Reading Updates and Other News

I have been busy, busy. I am making soap to gear up for fall. When you’re a soapmaker, you have to make the soap about four-six weeks in advance of the selling season because it needs that long to cure. I am doing a big arts and crafts fair on September 21, and I want have a good amount of stock.

School has started, at least for me. My students don’t return until September 8. We have pre-planning, though, and I have taken on a new role as English department chair. The start of the year has already been great.

I have been re-reading the Harry Potter series with Maggie. I have read Harry Potter and the Half-Blood Prince and Harry Potter and the Deathly Hallows much less often than the other books in the series. Re-reading Harry Potter And The Order Of The Phoenix this last time made me think two things:

  1. A lot folks don’t like this one because Harry is so angry. Well, he was dealing with Voldemort’s emotions influencing his own, and even if that were not the case, he has a right, after everything that’s happened to him, to a bit of righteous anger. And he struggles through so much of that book.
  2. Every teacher and administrator working in schools should read this book. It has interesting things to say about teaching, especially about what happens when the government, and especially government officials who know nothing about education, interfere in schools.

I’m really enjoying reading these books with Maggie. I think she’s liking them as well.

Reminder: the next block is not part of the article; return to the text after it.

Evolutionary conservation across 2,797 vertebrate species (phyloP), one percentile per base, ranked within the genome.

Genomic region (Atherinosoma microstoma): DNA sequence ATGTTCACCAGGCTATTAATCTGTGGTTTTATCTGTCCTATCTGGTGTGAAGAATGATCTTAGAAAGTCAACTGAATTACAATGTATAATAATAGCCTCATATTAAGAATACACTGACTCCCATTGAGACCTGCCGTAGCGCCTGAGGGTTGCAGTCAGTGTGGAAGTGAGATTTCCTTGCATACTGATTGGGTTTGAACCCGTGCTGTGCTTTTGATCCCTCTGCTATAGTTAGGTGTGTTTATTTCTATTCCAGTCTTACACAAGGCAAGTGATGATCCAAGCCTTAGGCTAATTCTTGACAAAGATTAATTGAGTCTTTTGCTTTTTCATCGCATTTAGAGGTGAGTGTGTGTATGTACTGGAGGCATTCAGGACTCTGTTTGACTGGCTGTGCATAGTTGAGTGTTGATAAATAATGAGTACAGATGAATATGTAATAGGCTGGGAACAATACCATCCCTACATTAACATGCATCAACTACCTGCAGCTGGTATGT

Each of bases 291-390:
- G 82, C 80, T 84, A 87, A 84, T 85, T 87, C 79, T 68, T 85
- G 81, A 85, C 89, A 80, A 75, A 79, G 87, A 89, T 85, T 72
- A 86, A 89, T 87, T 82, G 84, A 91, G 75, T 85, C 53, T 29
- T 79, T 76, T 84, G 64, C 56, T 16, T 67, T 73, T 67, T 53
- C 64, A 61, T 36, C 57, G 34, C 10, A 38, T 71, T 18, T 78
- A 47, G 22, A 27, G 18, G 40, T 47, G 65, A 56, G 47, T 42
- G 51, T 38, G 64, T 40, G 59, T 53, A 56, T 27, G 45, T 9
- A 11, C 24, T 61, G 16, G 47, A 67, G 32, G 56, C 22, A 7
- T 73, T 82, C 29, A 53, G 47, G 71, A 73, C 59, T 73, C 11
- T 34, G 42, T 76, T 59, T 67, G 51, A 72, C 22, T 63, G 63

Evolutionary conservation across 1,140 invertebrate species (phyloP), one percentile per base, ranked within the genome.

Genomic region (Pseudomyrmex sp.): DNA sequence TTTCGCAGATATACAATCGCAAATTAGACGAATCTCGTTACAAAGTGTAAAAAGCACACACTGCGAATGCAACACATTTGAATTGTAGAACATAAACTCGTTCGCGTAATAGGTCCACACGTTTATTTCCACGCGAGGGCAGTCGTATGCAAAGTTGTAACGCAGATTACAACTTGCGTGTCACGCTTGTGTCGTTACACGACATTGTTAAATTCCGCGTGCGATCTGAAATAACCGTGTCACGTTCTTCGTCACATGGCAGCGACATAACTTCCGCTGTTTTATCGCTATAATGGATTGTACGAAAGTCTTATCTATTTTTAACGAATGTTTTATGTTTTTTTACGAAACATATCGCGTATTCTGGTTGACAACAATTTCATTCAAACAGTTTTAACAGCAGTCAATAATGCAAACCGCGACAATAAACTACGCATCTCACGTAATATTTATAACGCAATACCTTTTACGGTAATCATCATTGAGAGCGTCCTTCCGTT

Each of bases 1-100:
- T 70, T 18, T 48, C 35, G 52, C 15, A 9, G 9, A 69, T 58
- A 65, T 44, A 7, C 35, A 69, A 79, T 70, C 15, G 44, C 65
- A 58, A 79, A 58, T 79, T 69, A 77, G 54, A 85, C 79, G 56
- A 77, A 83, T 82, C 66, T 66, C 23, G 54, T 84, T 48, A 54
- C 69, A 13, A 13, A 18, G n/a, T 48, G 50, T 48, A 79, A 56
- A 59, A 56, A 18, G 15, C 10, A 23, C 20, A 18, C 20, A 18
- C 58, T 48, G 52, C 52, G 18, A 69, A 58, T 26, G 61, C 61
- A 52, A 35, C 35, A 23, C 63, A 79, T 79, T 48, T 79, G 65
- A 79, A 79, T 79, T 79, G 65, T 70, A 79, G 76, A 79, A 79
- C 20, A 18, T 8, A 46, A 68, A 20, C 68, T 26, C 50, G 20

I don’t have a lot of extra time with all this craziness, but my wardrobe is really frightening. I mean, I never shop for myself because I hate, hate, hate shopping. I absolutely loathe it. I hate hunting for something I like, I hate continually taking off my clothes and trying on outfits only to find they fit weird or I don’t like them, and I hate being in the store around people I don’t know well and with whom I have to have conversations. I also hate having to decline offers of a store credit card, along with the attempts to convince me that I could be saving so much money if only I had one. As a result, my clothing situation was getting close to desperate. One of my friends posted a link to this personal shopping service called Stitch Fix, and I thought, “yeah right, like I can afford a personal shopping service.”

Nevertheless, I visited the site, and I discovered that it was fairly reasonable. The styling fee is just $20, and the fee is applied to anything you buy. The personal stylist picks five items and sends them to you. You can set how often you receive packages. You fill out a comprehensive styling profile. I was impressed that Stitch Fix asked me for links to a Pinterest board where I pin clothes I like and my LinkedIn profile. I wouldn’t have thought to do either one, but it looks like it was helpful because I received my first shipment, and I liked everything so much that I kept it.

I am posting pictures of myself without makeup and with messy hair, so don’t look at my face, but check out what I received.

Plum Dress and White CardiganFirst, this plum wrap dress. I would have walked right by it if I had seen it in the store because I would never, ever have thought it would look good on me. The waist, however, is a little higher, so it actually covers up areas I might not want to show. It has capped sleeves, so I can easily add a long-sleeve sweater, tights, and boots, and I have a good winter/fall outfit, too. No, I do not have on tights; those are my really white legs.

Jeans, Cardigan, Dotted Print ShirtNext up, skinny jeans. Another item I’d have walked right by if I had seen them in the store. Truly. And they fit me really well. They are actually comfortable. I really liked the print on this shirt. It has no sleeves, so I have to wear the little short-sleeved cardigan they sent, which, incidentally, I also probably wouldn’t have picked out for myself. I have to admit it’s perfect for pairing with all sorts of outfits, thought.

Green ShirtI really liked this green shirt. It fit me well, and it’s versatile enough for work or casual dress. And it’s not too tight around my hips.